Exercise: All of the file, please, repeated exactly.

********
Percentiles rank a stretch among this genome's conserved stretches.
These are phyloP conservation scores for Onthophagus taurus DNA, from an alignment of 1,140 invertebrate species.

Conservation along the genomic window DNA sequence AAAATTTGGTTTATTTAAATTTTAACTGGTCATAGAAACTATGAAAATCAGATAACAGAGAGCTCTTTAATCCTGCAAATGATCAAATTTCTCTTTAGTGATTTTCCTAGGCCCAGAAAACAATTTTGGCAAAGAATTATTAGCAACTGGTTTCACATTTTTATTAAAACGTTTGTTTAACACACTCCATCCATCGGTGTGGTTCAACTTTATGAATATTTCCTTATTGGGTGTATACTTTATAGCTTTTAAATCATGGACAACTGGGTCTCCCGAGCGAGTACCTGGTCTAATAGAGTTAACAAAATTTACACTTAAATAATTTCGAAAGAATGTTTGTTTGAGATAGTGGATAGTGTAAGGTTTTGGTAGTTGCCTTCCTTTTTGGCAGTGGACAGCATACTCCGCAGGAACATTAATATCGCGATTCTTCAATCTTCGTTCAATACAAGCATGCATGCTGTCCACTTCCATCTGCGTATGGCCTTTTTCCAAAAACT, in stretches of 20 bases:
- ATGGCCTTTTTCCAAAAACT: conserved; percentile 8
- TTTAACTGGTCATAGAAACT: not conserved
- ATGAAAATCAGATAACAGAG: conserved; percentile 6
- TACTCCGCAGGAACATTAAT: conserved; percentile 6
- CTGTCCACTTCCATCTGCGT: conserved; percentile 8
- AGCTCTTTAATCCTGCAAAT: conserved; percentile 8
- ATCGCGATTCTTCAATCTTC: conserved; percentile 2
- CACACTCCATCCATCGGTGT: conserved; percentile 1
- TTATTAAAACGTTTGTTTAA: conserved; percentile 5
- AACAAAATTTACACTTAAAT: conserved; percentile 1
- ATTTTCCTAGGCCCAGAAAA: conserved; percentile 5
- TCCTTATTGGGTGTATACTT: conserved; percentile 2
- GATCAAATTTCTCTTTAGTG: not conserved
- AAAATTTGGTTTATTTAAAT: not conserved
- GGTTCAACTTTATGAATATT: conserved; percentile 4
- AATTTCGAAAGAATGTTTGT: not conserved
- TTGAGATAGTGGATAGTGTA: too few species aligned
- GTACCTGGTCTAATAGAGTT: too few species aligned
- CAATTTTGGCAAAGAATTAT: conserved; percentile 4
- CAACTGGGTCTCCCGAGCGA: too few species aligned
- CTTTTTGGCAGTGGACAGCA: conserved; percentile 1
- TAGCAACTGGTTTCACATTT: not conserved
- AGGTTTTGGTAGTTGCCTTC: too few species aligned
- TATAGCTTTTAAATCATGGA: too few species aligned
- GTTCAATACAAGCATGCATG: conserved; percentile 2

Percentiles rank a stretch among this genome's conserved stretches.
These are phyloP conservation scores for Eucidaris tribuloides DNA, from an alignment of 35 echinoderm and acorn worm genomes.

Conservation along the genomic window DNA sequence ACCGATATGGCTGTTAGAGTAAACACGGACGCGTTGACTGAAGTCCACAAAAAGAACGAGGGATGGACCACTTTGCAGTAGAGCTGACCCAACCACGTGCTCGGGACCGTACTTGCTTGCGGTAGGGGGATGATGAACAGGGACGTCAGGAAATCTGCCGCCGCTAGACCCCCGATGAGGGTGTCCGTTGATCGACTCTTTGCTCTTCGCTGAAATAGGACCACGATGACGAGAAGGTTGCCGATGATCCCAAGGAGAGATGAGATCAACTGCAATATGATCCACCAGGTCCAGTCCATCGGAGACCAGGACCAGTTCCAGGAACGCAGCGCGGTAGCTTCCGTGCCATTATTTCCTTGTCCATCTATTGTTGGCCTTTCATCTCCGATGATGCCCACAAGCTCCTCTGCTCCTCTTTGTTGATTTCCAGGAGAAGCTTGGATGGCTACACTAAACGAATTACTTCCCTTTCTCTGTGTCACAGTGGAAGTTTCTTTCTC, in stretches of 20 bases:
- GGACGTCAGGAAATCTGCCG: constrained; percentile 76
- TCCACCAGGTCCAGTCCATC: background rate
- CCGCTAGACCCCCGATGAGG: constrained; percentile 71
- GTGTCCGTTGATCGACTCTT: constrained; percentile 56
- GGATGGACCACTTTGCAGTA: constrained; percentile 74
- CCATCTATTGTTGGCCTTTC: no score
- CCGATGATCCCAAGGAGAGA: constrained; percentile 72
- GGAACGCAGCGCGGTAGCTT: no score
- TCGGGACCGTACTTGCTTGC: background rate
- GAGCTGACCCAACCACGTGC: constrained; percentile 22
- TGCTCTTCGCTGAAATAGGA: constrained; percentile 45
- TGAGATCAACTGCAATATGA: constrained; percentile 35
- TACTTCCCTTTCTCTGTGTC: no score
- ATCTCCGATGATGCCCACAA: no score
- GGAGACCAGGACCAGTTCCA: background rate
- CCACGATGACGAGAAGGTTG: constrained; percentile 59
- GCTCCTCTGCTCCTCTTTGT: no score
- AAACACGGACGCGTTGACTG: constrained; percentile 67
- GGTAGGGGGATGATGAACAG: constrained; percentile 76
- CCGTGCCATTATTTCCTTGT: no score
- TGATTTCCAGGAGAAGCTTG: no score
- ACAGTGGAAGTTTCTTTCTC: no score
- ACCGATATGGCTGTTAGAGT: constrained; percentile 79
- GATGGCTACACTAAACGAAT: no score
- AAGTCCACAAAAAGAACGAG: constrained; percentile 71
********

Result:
Percentiles rank a stretch among this genome's conserved stretches.
These are phyloP conservation scores for Onthophagus taurus DNA, from an alignment of 1,140 invertebrate species.

Conservation along the genomic window DNA sequence AAAATTTGGTTTATTTAAATTTTAACTGGTCATAGAAACTATGAAAATCAGATAACAGAGAGCTCTTTAATCCTGCAAATGATCAAATTTCTCTTTAGTGATTTTCCTAGGCCCAGAAAACAATTTTGGCAAAGAATTATTAGCAACTGGTTTCACATTTTTATTAAAACGTTTGTTTAACACACTCCATCCATCGGTGTGGTTCAACTTTATGAATATTTCCTTATTGGGTGTATACTTTATAGCTTTTAAATCATGGACAACTGGGTCTCCCGAGCGAGTACCTGGTCTAATAGAGTTAACAAAATTTACACTTAAATAATTTCGAAAGAATGTTTGTTTGAGATAGTGGATAGTGTAAGGTTTTGGTAGTTGCCTTCCTTTTTGGCAGTGGACAGCATACTCCGCAGGAACATTAATATCGCGATTCTTCAATCTTCGTTCAATACAAGCATGCATGCTGTCCACTTCCATCTGCGTATGGCCTTTTTCCAAAAACT, in stretches of 20 bases:
- ATGGCCTTTTTCCAAAAACT: conserved; percentile 8
- TTTAACTGGTCATAGAAACT: not conserved
- ATGAAAATCAGATAACAGAG: conserved; percentile 6
- TACTCCGCAGGAACATTAAT: conserved; percentile 6
- CTGTCCACTTCCATCTGCGT: conserved; percentile 8
- AGCTCTTTAATCCTGCAAAT: conserved; percentile 8
- ATCGCGATTCTTCAATCTTC: conserved; percentile 2
- CACACTCCATCCATCGGTGT: conserved; percentile 1
- TTATTAAAACGTTTGTTTAA: conserved; percentile 5
- AACAAAATTTACACTTAAAT: conserved; percentile 1
- ATTTTCCTAGGCCCAGAAAA: conserved; percentile 5
- TCCTTATTGGGTGTATACTT: conserved; percentile 2
- GATCAAATTTCTCTTTAGTG: not conserved
- AAAATTTGGTTTATTTAAAT: not conserved
- GGTTCAACTTTATGAATATT: conserved; percentile 4
- AATTTCGAAAGAATGTTTGT: not conserved
- TTGAGATAGTGGATAGTGTA: too few species aligned
- GTACCTGGTCTAATAGAGTT: too few species aligned
- CAATTTTGGCAAAGAATTAT: conserved; percentile 4
- CAACTGGGTCTCCCGAGCGA: too few species aligned
- CTTTTTGGCAGTGGACAGCA: conserved; percentile 1
- TAGCAACTGGTTTCACATTT: not conserved
- AGGTTTTGGTAGTTGCCTTC: too few species aligned
- TATAGCTTTTAAATCATGGA: too few species aligned
- GTTCAATACAAGCATGCATG: conserved; percentile 2

Percentiles rank a stretch among this genome's conserved stretches.
These are phyloP conservation scores for Eucidaris tribuloides DNA, from an alignment of 35 echinoderm and acorn worm genomes.

Conservation along the genomic window DNA sequence ACCGATATGGCTGTTAGAGTAAACACGGACGCGTTGACTGAAGTCCACAAAAAGAACGAGGGATGGACCACTTTGCAGTAGAGCTGACCCAACCACGTGCTCGGGACCGTACTTGCTTGCGGTAGGGGGATGATGAACAGGGACGTCAGGAAATCTGCCGCCGCTAGACCCCCGATGAGGGTGTCCGTTGATCGACTCTTTGCTCTTCGCTGAAATAGGACCACGATGACGAGAAGGTTGCCGATGATCCCAAGGAGAGATGAGATCAACTGCAATATGATCCACCAGGTCCAGTCCATCGGAGACCAGGACCAGTTCCAGGAACGCAGCGCGGTAGCTTCCGTGCCATTATTTCCTTGTCCATCTATTGTTGGCCTTTCATCTCCGATGATGCCCACAAGCTCCTCTGCTCCTCTTTGTTGATTTCCAGGAGAAGCTTGGATGGCTACACTAAACGAATTACTTCCCTTTCTCTGTGTCACAGTGGAAGTTTCTTTCTC, in stretches of 20 bases:
- GGACGTCAGGAAATCTGCCG: constrained; percentile 76
- TCCACCAGGTCCAGTCCATC: background rate
- CCGCTAGACCCCCGATGAGG: constrained; percentile 71
- GTGTCCGTTGATCGACTCTT: constrained; percentile 56
- GGATGGACCACTTTGCAGTA: constrained; percentile 74
- CCATCTATTGTTGGCCTTTC: no score
- CCGATGATCCCAAGGAGAGA: constrained; percentile 72
- GGAACGCAGCGCGGTAGCTT: no score
- TCGGGACCGTACTTGCTTGC: background rate
- GAGCTGACCCAACCACGTGC: constrained; percentile 22
- TGCTCTTCGCTGAAATAGGA: constrained; percentile 45
- TGAGATCAACTGCAATATGA: constrained; percentile 35
- TACTTCCCTTTCTCTGTGTC: no score
- ATCTCCGATGATGCCCACAA: no score
- GGAGACCAGGACCAGTTCCA: background rate
- CCACGATGACGAGAAGGTTG: constrained; percentile 59
- GCTCCTCTGCTCCTCTTTGT: no score
- AAACACGGACGCGTTGACTG: constrained; percentile 67
- GGTAGGGGGATGATGAACAG: constrained; percentile 76
- CCGTGCCATTATTTCCTTGT: no score
- TGATTTCCAGGAGAAGCTTG: no score
- ACAGTGGAAGTTTCTTTCTC: no score
- ACCGATATGGCTGTTAGAGT: constrained; percentile 79
- GATGGCTACACTAAACGAAT: no score
- AAGTCCACAAAAAGAACGAG: constrained; percentile 71